Commissioner Rob Manfred said that
"Because Josh isn't in a position where he's going to be on the field, it has made the timing a little more relaxed," Manfred said Monday in a meeting with reporters at Dodgers camp in Glendale, Ariz. "Beyond that, I just can't say anything."
Hamilton, who survived a harrowing addiction to become a five-time All-Star with the
Hamilton, who turns 34 in May, is known to have failed at least six drug tests as a
Hamilton has not been in camp with the Angels this spring, and he was not issued a locker in the team's Tempe Diablo Stadium clubhouse. The Angels granted him permission to rehabilitate his injury, which was expected to sideline him until late April or early May, in Houston.
There have been extensive negotiations between MLB and the players union to determine the number of times Hamilton has violated his treatment program and whether he should enter a rehabilitation program for substance abuse.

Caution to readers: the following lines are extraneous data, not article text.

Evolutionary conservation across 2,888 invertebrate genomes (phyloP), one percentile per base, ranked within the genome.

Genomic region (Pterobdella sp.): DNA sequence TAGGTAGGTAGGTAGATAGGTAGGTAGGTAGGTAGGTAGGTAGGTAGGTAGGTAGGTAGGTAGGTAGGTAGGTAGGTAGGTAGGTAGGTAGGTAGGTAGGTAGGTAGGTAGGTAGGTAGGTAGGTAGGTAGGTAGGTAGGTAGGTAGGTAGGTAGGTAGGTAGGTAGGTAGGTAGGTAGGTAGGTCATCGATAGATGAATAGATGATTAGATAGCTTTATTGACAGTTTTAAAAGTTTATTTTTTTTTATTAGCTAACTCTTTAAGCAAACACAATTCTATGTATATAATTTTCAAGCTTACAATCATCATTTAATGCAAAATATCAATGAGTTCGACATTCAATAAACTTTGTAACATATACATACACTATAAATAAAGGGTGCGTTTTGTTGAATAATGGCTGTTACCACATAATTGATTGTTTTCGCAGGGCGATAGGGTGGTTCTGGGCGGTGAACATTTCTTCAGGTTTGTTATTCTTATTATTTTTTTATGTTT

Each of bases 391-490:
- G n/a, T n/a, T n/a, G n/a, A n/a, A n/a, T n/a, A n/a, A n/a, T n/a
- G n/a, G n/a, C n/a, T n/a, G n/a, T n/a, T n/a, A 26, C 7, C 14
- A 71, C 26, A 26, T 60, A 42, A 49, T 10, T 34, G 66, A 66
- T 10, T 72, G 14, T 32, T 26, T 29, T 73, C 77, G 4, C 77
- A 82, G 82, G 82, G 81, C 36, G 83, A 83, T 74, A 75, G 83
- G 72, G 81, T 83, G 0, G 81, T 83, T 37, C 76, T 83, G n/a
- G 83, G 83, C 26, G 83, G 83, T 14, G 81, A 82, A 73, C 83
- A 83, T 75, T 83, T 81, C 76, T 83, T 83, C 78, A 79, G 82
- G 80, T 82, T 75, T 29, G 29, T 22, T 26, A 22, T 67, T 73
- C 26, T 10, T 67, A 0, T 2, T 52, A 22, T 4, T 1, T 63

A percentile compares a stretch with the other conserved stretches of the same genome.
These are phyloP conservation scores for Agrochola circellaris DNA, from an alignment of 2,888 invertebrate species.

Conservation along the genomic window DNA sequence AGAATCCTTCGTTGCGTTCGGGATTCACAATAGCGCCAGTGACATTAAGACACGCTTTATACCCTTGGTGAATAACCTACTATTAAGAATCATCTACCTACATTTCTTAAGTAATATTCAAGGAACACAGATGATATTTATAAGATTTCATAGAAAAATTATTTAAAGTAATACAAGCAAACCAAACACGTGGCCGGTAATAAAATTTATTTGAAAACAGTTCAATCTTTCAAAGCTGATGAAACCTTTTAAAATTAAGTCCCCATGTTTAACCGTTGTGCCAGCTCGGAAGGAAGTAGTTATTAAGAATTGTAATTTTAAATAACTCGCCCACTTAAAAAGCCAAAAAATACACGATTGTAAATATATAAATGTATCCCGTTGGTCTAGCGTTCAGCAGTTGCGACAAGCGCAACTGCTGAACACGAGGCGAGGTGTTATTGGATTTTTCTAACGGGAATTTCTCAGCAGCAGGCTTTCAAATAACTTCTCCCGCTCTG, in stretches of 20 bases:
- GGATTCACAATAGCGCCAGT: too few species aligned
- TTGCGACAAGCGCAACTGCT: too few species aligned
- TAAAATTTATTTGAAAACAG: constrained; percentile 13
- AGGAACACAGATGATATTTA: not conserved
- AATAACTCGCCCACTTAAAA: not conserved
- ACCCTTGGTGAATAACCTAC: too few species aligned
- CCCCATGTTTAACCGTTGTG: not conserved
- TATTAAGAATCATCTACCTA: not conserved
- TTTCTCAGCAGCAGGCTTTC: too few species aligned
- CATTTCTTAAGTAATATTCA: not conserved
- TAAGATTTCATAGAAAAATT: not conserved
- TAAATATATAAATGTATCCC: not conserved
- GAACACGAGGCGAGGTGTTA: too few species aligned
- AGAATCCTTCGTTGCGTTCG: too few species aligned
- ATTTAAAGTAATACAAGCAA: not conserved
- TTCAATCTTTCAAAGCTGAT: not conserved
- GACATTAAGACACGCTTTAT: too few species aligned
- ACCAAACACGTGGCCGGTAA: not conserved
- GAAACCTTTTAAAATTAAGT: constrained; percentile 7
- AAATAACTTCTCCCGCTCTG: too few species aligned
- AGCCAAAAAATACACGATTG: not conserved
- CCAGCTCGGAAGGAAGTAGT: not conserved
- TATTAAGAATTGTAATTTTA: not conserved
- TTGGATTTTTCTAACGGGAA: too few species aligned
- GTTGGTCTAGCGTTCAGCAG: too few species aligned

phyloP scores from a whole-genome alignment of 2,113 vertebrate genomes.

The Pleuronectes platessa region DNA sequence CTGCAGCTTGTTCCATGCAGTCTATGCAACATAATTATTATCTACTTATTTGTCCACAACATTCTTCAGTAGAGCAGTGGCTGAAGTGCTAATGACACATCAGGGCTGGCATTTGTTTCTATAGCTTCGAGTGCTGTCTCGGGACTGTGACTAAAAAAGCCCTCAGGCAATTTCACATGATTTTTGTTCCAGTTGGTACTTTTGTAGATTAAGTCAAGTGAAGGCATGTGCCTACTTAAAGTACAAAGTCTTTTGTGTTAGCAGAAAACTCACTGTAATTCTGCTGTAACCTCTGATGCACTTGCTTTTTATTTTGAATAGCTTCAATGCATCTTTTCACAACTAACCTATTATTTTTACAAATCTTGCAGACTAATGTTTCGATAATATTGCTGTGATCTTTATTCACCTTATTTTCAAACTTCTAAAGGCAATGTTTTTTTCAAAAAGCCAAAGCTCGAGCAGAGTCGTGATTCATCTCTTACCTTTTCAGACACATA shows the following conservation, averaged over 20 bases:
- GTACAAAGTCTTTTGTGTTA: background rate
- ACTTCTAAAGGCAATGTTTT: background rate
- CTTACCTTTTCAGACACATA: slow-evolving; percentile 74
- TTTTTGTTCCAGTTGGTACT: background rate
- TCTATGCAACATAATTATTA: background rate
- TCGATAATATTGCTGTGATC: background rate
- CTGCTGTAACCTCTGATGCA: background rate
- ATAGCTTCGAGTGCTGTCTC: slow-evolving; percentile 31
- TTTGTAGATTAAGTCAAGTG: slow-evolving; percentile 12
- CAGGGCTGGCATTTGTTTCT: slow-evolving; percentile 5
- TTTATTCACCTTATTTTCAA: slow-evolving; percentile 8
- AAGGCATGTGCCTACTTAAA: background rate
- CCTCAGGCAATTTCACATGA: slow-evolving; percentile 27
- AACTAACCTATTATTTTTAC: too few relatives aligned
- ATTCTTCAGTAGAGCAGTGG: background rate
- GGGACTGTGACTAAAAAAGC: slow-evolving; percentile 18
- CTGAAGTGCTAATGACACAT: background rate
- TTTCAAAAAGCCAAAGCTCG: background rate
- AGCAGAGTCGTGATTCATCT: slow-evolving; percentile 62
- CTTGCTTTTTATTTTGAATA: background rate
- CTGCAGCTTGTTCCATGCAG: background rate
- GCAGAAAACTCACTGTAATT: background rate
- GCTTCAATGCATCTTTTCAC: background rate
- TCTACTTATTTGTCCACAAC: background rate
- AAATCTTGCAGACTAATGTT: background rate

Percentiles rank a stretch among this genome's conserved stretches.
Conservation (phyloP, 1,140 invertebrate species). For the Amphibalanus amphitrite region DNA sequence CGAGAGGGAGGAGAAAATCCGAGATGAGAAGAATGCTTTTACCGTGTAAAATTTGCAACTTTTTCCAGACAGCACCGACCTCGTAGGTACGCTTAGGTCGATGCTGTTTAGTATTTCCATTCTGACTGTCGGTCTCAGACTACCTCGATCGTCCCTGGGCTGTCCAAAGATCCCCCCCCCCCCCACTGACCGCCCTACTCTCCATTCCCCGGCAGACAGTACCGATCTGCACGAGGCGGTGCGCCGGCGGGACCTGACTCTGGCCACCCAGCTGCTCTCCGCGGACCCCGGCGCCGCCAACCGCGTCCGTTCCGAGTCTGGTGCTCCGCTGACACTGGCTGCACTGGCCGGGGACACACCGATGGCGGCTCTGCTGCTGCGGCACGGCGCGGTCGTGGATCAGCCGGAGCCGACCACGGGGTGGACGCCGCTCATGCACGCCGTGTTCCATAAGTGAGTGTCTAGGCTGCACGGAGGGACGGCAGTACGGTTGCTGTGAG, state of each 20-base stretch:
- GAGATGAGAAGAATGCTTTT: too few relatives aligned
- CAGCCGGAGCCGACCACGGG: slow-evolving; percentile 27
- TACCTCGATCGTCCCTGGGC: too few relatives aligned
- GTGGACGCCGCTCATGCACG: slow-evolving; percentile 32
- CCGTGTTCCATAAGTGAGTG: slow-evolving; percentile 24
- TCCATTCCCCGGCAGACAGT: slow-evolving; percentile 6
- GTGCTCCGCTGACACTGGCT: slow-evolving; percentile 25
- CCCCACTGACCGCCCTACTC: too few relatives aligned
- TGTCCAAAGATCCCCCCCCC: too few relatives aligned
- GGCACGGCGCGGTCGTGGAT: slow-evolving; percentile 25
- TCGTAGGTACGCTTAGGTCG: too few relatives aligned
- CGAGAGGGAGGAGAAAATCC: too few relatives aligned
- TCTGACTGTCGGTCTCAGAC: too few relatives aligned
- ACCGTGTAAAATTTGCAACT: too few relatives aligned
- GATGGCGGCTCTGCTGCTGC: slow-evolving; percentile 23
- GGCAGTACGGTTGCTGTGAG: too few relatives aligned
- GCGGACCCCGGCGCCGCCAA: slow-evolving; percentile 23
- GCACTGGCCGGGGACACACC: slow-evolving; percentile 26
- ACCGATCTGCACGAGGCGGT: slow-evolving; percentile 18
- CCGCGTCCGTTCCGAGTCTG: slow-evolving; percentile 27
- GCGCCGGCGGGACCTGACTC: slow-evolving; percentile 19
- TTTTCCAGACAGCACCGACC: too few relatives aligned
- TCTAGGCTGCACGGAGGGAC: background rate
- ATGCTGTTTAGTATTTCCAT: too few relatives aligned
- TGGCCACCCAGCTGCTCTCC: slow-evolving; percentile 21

Suspensions for players who fail to fulfill terms of a drug-treatment program range from 15 to 25 games for an initial violation, 25-50 games for a second violation, 50 to 75 games for a third violation, at least one year for a fourth violation and commissioner's discretion for any subsequent violations.
Manfred said confidentiality provisions in the drug program prevent him from discussing Hamilton's case, but he made it clear that Hamilton's fate is in his hands.